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Explore healthier options for football fans
Chef Adrian Bailey tends to his smoker behind the Brenau University cafeteria Monday morning. Bailey had several large pork butts cooking, along with a turkey breast and a piece of salmon.

As football season gears up, chicken wings, burgers and hot dogs will proliferate at tailgate parties, but the grease and fat can add unwanted calories and cholesterol to a person’s meal. However, two local food experts pointed out nutritional alternatives for the traditional football feast.

Brenau University chef Adrian Bailey suggests turkey burgers as a healthier alternative on the grill.

"A lot of people think a turkey burger’s going to be dry," he said in a phone interview. "But turkey burgers are very good when you put them on the grill."

Bailey seasons his turkey burgers with Montreal steak seasoning to add flavor. He also uses an unlikely secret weapon to keep the burger moist — spinach.

"I sauté spinach on the grill, then put it on a toasted bun," he said.

Another healthier tailgate option on the grill is smoked salmon, which Bailey calls his most popular dish.

"We’ll reduce maple syrup and a little soy sauce, and coat the salmon with it," he said.

He said the salmon should be cooked at 325 degrees for 15 minutes until it is crispy on the outside.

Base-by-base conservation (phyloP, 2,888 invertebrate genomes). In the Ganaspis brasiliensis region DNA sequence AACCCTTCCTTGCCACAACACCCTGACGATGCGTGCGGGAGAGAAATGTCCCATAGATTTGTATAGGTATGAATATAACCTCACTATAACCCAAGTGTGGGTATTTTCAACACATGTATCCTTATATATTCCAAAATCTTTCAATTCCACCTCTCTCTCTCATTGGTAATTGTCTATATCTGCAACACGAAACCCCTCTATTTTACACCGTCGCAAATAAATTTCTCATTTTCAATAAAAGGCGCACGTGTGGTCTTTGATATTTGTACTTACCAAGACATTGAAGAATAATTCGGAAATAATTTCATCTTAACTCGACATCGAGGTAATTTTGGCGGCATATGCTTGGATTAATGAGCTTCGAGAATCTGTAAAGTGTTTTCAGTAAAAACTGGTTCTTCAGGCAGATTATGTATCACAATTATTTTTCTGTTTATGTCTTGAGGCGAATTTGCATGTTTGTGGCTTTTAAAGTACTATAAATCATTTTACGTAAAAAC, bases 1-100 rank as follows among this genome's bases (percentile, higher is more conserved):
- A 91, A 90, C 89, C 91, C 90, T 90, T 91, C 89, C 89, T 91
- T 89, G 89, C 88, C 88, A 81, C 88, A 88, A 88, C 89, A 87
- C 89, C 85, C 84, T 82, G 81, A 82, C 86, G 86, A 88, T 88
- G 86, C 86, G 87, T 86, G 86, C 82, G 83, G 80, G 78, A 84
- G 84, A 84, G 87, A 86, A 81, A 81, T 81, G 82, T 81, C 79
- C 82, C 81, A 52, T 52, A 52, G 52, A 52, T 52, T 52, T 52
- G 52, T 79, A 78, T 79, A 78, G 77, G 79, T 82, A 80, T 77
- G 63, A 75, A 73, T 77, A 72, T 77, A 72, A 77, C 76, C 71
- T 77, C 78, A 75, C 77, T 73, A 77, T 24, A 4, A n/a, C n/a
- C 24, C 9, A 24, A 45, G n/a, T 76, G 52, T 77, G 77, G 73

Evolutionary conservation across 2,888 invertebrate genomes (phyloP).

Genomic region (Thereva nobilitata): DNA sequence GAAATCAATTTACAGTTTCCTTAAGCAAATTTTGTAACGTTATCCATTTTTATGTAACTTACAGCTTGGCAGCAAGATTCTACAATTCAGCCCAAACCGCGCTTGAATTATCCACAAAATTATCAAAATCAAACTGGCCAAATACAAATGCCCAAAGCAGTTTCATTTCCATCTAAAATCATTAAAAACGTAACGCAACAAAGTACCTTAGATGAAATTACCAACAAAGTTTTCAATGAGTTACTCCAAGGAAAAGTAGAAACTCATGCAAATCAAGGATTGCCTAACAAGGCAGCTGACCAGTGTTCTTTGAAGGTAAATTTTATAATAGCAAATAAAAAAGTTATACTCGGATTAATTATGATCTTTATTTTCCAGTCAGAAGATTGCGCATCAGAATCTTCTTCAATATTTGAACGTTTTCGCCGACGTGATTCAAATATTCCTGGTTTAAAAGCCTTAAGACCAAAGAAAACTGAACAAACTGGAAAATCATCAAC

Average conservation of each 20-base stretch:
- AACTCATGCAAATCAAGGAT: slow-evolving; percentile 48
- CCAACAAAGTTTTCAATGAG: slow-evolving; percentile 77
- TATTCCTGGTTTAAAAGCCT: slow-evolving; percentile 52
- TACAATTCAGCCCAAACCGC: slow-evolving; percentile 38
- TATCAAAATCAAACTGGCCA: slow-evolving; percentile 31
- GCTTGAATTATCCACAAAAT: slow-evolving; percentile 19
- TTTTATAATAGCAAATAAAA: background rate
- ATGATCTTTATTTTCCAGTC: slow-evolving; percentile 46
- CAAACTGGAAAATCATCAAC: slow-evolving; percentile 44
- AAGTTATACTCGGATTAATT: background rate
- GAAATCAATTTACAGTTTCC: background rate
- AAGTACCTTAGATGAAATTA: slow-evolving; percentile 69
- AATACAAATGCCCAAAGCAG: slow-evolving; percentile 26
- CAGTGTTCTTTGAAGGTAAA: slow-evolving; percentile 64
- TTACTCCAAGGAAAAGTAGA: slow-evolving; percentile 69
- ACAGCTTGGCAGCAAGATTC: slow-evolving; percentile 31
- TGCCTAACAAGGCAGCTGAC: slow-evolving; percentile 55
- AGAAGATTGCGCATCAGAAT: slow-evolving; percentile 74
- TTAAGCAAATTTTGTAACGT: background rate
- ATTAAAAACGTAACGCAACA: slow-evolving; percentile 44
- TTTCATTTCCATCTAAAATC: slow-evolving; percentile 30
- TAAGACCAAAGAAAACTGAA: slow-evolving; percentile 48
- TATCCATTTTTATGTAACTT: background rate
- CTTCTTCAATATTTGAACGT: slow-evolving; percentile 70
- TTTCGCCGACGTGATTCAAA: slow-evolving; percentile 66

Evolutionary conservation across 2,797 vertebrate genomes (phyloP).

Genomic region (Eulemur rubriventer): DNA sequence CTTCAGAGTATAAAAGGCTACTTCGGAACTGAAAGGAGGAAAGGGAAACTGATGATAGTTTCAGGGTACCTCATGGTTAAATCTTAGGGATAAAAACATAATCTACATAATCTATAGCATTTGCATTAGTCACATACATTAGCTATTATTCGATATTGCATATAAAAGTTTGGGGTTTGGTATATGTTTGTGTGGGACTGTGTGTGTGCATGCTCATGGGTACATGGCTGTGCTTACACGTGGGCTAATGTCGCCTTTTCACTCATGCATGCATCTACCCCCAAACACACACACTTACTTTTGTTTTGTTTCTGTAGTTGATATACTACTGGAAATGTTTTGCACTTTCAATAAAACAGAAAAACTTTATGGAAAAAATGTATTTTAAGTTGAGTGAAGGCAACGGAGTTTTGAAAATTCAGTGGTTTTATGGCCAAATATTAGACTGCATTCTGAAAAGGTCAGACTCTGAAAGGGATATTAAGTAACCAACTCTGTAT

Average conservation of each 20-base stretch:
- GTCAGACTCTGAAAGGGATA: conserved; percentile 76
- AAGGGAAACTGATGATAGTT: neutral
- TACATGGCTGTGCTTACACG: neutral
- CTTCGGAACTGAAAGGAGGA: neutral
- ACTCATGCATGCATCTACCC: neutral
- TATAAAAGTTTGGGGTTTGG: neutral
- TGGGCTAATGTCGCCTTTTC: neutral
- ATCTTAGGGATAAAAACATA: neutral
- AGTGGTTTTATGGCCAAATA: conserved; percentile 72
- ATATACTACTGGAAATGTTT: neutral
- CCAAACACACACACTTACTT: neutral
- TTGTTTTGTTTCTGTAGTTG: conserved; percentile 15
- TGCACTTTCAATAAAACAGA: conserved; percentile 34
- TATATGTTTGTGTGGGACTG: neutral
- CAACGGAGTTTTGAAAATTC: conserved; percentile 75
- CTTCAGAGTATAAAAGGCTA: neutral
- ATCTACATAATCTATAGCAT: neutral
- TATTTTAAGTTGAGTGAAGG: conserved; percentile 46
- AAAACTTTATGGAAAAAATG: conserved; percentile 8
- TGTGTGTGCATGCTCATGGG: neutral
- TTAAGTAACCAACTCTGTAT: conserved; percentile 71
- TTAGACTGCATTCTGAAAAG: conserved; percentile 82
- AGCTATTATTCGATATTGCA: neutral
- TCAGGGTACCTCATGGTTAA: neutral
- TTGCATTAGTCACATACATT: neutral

But the meal isn’t complete without side items such as mashed potatoes, potato salad and other carb-filled dishes. But Bailey pointed to simple, healthier substitutes loaded with flavor, not calories.

He recommended a simple gazpacho salad. This cold vegetable salad is made with red and yellow peppers, roma tomatoes, cucumbers and cilantro. Once the vegetables are combined, Bailey said, toss them with salt, pepper and V8 juice.

As an alternative for meat-and-potato fans, Bailey suggested a roasted potato salad. To make this dish, grill red potatoes, wrap them in foil and wait for them to cool. Once chilled, add sour cream and dill for a lighter side dish.

Toppings for the side items usually add unwanted calories, too. But Michele Melton of the University of Georgia Cooperative Extension recommended fireside chefs to think outside the mayonnaise jar.

"A lot of times people want to bring dips that are based with cream cheese or just sort of heavier mayonnaise, sour cream sorts of ingredients," Melton said."There are a lot of really great recipes out there that use mixtures of vegetables, sometimes including fruits."

Melton suggested a dish called Texas caviar which includes corn, a variety of beans and tomatoes.

Another Mexican-themed side dish consists of black beans, onions, corn and cilantro. She does not suggests serving this with chips.

"You have to be cautious about what you serve it with," she said.

Melton also said although you may just be a guest at a tailgate party, bringing a healthy dish is a good way to ensure healthy options.

While vegetables are usually designated as a healthy side, combined with beef, it can be the featured meal.

"Kabobs are kind of a fun thing to do," she said. "That way you can choose leaner cuts of meat, and of course, you’re incorporating fruits and vegetables as well within those."